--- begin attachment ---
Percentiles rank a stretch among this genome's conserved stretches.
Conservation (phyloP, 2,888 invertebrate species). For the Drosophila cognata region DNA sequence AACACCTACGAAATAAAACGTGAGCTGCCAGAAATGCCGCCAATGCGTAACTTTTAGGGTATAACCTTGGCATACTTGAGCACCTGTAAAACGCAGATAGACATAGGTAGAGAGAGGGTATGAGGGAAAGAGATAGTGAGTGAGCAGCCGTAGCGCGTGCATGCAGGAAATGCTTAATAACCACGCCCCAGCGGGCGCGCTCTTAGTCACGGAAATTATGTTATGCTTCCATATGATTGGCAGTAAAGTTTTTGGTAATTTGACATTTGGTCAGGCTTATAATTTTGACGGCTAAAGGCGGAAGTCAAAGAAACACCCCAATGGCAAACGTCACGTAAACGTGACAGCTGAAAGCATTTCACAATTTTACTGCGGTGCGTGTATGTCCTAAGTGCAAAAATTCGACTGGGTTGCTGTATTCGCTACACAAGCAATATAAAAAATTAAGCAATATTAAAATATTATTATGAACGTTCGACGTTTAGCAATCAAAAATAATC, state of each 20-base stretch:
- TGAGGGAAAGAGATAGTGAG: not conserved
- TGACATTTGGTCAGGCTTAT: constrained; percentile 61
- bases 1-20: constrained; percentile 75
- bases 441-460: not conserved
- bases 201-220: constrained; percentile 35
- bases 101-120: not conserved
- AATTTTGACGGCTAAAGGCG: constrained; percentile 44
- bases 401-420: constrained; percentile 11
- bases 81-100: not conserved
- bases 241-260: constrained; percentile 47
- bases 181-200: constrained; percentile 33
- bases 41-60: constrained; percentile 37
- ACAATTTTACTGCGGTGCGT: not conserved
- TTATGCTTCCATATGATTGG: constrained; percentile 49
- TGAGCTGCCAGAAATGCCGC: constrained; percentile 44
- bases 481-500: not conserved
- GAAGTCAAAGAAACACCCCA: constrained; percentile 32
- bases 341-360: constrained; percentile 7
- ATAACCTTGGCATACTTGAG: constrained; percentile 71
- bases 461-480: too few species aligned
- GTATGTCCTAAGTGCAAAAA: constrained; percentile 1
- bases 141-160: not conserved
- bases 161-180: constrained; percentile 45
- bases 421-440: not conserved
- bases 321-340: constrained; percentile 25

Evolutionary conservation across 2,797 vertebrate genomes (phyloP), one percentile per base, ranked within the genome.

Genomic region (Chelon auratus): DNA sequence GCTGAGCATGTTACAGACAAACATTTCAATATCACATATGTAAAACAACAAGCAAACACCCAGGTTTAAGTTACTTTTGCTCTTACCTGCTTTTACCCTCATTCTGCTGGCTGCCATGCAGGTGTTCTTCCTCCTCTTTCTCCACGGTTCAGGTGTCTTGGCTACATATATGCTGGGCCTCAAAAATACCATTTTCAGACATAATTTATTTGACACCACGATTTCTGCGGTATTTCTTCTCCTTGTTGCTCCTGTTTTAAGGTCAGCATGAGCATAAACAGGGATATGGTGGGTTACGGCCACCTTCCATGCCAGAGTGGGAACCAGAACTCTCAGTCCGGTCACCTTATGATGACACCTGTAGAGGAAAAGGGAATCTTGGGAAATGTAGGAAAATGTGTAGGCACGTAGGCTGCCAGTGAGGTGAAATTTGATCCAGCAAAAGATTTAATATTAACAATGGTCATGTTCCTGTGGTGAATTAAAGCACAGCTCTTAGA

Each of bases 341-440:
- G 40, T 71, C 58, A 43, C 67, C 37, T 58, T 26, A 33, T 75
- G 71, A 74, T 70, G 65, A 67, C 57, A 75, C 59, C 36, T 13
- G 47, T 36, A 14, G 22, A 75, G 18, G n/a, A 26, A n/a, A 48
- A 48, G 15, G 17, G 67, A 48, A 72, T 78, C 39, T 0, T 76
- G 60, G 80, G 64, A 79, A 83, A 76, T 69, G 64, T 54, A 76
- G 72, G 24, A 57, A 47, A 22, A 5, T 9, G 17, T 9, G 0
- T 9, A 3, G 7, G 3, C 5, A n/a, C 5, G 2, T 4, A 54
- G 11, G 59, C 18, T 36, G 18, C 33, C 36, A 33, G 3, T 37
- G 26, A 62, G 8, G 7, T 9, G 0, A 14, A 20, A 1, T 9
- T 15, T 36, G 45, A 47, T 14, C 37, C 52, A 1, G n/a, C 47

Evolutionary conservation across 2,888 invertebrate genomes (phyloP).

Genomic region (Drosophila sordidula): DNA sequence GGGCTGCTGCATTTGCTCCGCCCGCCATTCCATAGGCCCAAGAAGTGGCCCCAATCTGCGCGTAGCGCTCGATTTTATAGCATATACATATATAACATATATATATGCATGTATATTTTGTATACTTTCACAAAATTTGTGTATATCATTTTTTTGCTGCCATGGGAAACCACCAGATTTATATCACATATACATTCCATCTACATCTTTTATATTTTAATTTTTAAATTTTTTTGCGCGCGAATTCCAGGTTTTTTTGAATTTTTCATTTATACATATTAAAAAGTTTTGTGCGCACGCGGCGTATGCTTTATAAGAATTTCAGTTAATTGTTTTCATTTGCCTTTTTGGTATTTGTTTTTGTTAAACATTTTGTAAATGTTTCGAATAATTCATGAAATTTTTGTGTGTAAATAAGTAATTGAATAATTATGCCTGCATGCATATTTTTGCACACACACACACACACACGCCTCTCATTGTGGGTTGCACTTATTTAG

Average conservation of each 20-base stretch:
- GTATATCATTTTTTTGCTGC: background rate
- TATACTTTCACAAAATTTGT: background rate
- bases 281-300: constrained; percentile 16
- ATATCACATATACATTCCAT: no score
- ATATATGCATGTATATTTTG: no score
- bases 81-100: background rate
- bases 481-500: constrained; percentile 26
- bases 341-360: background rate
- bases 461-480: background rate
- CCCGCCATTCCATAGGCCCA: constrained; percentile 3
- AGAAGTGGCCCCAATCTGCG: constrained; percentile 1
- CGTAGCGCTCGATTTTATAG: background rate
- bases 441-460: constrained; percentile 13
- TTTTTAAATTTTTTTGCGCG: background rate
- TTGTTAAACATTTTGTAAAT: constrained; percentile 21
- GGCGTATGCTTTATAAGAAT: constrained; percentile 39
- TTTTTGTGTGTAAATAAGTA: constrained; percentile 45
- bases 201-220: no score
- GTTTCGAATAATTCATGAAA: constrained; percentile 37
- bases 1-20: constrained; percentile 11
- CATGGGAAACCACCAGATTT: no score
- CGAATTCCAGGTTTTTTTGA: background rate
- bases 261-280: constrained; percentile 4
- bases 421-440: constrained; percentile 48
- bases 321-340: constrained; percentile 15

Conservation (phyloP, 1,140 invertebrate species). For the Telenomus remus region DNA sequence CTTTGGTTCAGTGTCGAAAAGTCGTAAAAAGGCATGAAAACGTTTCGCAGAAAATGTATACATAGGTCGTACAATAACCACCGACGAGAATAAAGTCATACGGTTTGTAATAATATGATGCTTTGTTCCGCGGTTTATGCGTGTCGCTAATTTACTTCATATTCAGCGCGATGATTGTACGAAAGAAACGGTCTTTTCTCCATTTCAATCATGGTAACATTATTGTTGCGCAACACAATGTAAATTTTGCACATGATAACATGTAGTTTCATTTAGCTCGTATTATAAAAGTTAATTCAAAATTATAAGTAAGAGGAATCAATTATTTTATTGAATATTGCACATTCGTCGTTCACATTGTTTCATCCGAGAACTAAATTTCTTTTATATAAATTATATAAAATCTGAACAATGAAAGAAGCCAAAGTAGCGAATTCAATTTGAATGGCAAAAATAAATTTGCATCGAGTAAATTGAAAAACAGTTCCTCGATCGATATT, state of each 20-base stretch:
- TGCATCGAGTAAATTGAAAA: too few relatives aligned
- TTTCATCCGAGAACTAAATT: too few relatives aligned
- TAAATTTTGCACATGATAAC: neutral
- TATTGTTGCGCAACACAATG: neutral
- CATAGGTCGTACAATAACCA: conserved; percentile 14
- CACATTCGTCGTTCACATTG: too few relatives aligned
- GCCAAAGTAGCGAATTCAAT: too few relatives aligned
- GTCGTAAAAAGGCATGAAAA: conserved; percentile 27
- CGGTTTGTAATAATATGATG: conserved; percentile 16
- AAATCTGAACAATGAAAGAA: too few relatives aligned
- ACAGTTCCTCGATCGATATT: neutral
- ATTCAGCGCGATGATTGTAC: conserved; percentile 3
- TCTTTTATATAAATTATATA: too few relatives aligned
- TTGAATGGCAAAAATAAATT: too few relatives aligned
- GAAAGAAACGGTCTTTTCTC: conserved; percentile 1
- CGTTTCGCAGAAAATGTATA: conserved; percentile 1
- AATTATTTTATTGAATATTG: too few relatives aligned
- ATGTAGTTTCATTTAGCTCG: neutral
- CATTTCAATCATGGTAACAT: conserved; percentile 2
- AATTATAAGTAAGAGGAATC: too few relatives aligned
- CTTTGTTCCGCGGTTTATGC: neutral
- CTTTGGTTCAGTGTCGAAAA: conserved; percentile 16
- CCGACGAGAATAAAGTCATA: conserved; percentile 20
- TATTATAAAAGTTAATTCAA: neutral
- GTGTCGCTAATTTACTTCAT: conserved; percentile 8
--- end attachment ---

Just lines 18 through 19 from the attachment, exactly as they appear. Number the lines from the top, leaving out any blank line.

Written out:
- bases 481-500: not conserved
- GAAGTCAAAGAAACACCCCA: constrained; percentile 32